Wynn Resorts Ltd has upped by 18.2 percent the number of common-stock shares it intends to offer to the public on an underwritten basis, and by the same percentage the number of additional shares it will proffer as an option for the underwriters.
It would push up the gross amount to be raised by the exercise to US$747.5 million on the public offer, with the possibility of a further US$112.1 million via the option for the underwriters.
The net proceeds from the offering are to be used for “general corporate purposes,” said the group. Wynn Resorts is the parent of Macau casino operator Wynn Macau Ltd.
In a Monday press release, the parent company said it would price the public offer at US$115 per unit, and make available to general investors 6.5 million shares, rather than the 5.5 million it had mentioned in a prior release the same day.
The parent’s shares reached a high of US$117.41 per unit in Monday trading, according to Reuters data.
In Wynn Resorts’ updated notice on its common-stock offer, the group also said it would also make available 955,000 common-stock shares to the underwriters, rather than the 825,000 it had mentioned earlier on Monday.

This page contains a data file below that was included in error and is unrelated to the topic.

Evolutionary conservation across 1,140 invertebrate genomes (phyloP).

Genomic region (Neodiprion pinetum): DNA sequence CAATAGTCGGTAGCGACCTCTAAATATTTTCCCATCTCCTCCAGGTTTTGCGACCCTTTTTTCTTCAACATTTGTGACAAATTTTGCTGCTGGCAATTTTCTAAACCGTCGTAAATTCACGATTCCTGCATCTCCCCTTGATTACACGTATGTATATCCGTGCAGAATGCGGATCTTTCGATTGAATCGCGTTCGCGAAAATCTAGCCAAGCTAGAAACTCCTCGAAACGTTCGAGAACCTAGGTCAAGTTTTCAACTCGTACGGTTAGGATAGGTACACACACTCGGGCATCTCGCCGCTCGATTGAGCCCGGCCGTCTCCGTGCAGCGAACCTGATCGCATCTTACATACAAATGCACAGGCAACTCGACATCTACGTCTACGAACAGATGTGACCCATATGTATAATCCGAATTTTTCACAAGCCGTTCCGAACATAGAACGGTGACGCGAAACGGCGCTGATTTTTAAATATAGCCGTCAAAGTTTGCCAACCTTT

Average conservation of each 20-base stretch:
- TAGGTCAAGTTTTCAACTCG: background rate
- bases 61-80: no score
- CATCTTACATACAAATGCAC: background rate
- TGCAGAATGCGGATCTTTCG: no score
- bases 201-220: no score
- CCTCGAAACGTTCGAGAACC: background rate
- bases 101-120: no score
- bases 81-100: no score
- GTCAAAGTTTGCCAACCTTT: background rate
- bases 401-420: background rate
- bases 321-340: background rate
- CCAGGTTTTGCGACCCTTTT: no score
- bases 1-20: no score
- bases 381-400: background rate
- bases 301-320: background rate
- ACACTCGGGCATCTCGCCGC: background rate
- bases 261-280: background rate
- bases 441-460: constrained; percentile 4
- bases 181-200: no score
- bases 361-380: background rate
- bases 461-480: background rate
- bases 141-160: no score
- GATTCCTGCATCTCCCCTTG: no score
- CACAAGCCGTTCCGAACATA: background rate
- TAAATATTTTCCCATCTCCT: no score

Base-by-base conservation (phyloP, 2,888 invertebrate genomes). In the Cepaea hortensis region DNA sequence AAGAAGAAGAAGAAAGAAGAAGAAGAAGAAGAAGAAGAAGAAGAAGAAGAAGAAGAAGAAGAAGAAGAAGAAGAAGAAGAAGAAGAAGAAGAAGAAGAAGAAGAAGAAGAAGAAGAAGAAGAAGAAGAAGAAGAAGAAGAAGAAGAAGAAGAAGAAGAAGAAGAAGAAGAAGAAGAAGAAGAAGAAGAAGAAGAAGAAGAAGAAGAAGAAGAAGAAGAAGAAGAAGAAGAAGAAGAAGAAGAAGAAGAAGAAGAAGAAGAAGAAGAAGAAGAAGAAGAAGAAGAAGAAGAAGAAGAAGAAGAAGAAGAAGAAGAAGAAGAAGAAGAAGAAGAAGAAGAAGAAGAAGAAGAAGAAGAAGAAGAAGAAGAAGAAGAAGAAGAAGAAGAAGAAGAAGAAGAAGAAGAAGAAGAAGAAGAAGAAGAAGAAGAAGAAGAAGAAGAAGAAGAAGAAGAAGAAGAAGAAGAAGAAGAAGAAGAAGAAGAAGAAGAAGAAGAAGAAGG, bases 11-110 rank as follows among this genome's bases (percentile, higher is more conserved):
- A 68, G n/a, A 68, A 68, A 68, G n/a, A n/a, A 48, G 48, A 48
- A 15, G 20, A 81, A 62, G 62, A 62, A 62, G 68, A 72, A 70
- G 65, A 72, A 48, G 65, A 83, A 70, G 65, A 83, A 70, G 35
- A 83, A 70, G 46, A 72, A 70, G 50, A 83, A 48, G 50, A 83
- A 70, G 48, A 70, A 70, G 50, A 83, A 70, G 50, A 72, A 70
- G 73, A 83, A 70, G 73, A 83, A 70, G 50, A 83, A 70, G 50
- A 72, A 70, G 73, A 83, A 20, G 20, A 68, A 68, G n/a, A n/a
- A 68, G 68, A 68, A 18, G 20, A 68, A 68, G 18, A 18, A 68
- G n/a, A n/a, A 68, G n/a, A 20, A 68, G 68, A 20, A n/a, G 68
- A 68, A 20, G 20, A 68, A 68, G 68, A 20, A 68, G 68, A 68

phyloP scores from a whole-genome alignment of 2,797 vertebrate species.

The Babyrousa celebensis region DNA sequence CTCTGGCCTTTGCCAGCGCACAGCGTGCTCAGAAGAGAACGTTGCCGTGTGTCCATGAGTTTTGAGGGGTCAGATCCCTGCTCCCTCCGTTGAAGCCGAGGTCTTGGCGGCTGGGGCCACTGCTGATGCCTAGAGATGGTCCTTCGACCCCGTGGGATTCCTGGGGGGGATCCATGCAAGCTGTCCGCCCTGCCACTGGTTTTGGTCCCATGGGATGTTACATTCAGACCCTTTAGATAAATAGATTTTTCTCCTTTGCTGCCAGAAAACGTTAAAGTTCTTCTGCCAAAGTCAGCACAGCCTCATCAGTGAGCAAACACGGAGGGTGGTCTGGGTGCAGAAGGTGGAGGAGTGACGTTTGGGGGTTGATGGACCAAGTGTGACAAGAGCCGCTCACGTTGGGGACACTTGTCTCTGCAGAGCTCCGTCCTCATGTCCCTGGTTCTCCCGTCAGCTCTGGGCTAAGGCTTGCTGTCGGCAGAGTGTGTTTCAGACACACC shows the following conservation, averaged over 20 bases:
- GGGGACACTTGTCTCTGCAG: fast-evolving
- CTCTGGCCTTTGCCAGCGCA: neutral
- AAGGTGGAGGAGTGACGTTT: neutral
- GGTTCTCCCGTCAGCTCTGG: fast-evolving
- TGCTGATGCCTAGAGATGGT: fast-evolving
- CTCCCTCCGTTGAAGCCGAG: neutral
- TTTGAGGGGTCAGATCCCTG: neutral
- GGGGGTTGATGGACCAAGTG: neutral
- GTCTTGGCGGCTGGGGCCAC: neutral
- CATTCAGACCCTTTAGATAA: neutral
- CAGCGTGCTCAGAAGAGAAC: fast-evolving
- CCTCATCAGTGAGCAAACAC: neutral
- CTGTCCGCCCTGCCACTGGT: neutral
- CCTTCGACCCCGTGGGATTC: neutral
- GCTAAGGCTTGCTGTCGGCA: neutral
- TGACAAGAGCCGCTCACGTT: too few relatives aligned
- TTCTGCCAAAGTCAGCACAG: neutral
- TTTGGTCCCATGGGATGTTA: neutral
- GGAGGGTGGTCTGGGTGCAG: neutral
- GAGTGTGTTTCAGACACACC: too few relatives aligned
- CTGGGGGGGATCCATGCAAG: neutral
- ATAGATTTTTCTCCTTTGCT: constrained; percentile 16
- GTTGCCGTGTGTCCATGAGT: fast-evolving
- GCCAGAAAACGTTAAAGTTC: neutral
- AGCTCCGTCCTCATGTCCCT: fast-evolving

Deutsche Bank Securities Inc, Goldman Sachs & Co LLC, and BofA Securities Inc are acting as joint lead book-running managers for the offering.
On February 4, Wynn Resorts reported it had finished full-year 2020 with an operating loss of US$1.2 billion – amid disruption in the United States and Macau, linked to the Covid-19 pandemic – compared to a US$878.3-million profit posted in the previous year.
Wynn Macau Ltd reported in a filing to the Hong Kong bourse a US$144.9-million fourth-quarter loss, compared to a US$182.0-million profit in fourth-quarter 2019.
Wynn Macau Ltd had outstanding debt of US$6.35 billion at the end of the year, up from US$5.96 billion three months earlier.
In mid-December, the Macau unit had said it expected to raise US$765.9 million net, from an add-on issuance of senior unsecured notes valued at a principal amount of US$750 million, thanks to being able to charge investors a 3 percent premium on the principal amount.